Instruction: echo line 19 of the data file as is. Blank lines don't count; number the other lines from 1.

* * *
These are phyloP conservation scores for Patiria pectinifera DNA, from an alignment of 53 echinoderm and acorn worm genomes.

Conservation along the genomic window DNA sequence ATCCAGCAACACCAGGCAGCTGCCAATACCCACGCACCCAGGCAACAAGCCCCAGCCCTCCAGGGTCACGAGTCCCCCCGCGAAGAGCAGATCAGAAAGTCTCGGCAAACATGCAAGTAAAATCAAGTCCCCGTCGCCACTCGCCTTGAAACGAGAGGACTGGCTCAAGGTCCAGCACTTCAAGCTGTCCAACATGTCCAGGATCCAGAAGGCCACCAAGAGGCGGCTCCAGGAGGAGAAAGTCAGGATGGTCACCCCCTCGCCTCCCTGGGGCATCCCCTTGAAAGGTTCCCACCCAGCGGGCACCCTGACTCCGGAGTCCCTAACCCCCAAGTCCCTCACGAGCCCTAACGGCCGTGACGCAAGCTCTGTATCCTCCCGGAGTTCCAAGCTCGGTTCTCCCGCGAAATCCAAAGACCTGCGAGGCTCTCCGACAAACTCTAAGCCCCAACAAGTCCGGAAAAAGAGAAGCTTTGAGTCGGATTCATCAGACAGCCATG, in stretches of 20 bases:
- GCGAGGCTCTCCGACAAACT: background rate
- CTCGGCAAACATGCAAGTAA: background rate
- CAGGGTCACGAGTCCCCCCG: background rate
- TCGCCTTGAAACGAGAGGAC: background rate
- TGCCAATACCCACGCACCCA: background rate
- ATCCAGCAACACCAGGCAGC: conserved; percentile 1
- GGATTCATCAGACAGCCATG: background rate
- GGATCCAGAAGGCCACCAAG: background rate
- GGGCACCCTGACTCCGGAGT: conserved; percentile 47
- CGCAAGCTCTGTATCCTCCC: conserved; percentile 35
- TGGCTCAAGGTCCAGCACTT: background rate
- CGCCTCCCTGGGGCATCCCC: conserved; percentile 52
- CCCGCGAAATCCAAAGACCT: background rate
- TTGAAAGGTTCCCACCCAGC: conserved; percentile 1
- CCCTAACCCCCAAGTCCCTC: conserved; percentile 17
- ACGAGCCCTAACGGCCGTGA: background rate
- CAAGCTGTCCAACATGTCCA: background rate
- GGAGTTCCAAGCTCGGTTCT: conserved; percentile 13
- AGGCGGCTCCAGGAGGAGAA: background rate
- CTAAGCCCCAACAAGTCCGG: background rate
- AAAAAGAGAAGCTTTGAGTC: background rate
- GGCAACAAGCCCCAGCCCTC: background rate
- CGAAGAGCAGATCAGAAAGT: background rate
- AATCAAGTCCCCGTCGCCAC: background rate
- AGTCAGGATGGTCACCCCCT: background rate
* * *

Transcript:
- CAAGCTGTCCAACATGTCCA: background rate